Pierre-Marc Brousseau, Dominique Gravel and I. Tanya Handa
Ground beetles are remarkable hunters with the capacity to kill and consume a huge diversity of potential prey ranging from snails and poison-secreting millipedes to fast jumping springtails. However, in natural ecosystems, predators will not eat all prey they encounter. Predators are selective, in part based on their ability to catch, handle and eat potential prey. While the characteristics that can impede predator/ prey interactions may seem quite intuitive, developing mathematical models that allow us to predict which predator species will interact with which prey species is complex, due to the high diversity of morphologies, physiologies and offensive and defensive behaviours. Our objective was to develop a model to predict predator-prey interactions by identifying potential constraints, or trait matches, in predator-prey interactions. For example, the success of a predator might depend on having sufficient strength to deal with the cuticular toughness of a potential prey or its ability to detect fast moving prey. We conducted 475 feeding experiments using 20 species of ground beetles and 115 prey species. Each beetle was offered prey with different morphological characteristics to determine if it could kill and eat it. We observed that the main constraining characteristic determining a successful outcome for the predator was the biting force of the predator in relation to the cuticular toughness of the prey. Another important constraint was the predator/ prey body size ratio. However, these morphological characteristics were insufficient to correctly predict failures of the predators to consume prey. To do so, we also had to consider the phylogeny (evolutionary relatedness) of predator and prey species. This information served as a proxy for characteristics such as chemical defences of prey that are difficult to measure, but are expected to be similar in closely related species. Combining both constraining trait matches and phylogeny, we were able to correctly predict the outcome of over 82 % of ground beetle interactions with their prey. Our mathematical model can be easily extended to other predators and will be useful to better understand how food webs are structured, and to predict the impact of adding or removing species on interactions in ecosystems undergoing global change.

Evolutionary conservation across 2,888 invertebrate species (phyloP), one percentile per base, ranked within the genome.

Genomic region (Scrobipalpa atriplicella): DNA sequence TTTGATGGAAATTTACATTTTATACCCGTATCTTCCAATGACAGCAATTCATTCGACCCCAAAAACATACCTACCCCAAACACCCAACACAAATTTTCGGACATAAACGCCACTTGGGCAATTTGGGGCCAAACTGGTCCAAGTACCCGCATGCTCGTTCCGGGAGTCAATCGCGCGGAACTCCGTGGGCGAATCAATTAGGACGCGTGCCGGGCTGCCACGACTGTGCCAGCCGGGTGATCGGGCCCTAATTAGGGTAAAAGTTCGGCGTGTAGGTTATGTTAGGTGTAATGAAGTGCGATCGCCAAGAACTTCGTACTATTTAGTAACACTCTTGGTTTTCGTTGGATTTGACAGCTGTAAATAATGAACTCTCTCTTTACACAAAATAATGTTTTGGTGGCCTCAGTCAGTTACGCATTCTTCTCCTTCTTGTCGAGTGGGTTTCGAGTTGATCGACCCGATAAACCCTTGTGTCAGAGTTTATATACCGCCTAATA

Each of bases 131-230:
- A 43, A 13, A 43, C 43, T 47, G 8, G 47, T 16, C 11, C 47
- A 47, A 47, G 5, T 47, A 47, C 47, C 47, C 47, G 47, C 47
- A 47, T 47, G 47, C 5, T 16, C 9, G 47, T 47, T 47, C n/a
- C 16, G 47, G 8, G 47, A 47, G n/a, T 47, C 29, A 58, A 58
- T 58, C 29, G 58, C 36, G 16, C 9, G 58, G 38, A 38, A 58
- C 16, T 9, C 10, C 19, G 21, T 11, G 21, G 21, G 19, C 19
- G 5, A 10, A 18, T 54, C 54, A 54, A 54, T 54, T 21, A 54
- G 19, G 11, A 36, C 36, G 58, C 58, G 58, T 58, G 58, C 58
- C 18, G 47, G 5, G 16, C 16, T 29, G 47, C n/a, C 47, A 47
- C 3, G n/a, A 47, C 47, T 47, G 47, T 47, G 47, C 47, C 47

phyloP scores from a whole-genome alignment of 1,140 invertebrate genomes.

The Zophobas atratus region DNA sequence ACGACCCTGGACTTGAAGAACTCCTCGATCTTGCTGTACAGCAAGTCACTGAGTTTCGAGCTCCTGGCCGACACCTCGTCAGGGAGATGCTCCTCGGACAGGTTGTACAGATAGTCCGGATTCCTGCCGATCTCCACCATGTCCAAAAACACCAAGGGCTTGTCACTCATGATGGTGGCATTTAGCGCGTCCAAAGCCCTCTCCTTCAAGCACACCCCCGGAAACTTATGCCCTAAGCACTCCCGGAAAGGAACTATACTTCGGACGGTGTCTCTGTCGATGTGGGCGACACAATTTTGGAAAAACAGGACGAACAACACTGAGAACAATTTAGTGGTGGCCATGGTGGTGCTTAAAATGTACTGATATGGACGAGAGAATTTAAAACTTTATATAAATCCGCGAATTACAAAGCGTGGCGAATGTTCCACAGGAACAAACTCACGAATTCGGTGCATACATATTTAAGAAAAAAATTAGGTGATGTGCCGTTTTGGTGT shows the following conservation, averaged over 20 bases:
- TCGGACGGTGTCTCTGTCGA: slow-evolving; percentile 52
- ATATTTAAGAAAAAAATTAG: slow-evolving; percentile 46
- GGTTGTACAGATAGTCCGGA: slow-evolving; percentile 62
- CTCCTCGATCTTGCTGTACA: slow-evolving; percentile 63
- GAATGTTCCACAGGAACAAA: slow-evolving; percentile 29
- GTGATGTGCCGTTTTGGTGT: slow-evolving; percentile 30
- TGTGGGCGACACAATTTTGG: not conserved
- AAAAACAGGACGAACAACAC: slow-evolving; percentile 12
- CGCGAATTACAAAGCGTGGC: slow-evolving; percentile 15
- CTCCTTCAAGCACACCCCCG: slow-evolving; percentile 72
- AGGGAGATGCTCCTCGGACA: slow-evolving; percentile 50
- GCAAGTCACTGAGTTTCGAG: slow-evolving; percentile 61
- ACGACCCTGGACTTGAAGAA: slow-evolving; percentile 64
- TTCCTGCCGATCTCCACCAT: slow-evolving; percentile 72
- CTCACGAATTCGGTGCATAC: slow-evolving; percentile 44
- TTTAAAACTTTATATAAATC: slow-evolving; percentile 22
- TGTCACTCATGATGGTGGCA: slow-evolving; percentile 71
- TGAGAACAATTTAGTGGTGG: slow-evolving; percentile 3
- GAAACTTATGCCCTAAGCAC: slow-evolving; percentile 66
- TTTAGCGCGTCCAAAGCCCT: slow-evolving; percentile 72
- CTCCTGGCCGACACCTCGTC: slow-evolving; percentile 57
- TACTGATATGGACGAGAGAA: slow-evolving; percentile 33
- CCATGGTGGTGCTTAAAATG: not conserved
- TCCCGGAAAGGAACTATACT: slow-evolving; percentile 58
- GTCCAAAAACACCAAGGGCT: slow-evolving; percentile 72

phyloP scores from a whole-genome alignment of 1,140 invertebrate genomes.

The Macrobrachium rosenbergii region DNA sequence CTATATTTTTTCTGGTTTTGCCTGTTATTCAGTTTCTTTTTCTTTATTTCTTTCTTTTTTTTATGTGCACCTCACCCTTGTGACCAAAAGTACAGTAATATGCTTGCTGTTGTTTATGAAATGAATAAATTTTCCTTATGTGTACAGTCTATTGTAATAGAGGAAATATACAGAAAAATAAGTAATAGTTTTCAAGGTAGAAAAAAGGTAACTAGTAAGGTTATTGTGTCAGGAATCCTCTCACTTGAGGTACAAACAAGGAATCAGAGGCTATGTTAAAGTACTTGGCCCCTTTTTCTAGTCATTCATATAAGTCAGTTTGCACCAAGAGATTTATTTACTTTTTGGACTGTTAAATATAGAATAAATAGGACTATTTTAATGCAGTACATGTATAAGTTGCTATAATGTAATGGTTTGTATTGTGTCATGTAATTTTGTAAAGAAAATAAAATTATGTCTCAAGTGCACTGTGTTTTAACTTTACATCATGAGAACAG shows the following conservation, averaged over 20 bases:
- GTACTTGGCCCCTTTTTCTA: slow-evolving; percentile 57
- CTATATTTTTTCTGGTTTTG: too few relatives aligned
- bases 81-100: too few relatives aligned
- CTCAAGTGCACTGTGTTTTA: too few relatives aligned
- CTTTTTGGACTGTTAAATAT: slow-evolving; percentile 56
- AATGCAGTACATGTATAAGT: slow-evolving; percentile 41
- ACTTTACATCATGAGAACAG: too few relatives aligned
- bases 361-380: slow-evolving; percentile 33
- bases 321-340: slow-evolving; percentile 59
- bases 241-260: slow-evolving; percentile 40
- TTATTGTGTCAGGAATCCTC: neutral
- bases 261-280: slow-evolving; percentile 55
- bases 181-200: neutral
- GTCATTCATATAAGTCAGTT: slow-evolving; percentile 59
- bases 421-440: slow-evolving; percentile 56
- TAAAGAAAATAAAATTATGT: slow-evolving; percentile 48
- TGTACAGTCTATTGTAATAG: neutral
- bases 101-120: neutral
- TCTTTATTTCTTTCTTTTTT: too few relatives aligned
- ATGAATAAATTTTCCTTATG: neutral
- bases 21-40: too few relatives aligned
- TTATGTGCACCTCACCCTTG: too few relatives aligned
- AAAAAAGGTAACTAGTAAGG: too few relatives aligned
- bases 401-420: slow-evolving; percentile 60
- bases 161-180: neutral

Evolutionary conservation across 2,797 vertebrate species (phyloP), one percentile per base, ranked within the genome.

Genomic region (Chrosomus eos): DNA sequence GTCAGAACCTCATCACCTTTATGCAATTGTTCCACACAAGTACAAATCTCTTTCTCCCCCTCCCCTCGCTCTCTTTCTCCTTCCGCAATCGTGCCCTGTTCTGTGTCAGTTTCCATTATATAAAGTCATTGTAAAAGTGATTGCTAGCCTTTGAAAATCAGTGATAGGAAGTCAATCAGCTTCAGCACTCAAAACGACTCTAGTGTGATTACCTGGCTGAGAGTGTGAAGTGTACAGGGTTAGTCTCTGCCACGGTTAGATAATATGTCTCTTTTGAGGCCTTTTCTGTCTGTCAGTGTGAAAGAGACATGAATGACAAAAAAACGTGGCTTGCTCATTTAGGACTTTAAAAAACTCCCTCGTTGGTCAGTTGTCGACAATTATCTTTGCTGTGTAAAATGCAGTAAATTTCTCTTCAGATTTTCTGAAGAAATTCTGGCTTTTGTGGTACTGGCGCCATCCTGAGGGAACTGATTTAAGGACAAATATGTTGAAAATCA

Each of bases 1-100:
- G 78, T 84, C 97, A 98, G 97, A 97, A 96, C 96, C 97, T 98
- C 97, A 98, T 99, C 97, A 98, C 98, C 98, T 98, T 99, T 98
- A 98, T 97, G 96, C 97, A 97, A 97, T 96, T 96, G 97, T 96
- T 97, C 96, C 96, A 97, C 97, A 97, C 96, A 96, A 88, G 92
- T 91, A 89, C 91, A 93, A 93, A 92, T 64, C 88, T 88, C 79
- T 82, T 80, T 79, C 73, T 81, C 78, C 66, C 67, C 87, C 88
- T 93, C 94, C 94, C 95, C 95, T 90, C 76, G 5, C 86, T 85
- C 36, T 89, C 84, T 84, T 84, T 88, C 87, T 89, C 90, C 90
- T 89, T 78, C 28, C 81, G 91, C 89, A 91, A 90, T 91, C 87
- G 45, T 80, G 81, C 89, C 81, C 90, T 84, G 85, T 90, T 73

Image caption: Synuchus impunctatus. Image provided by authors.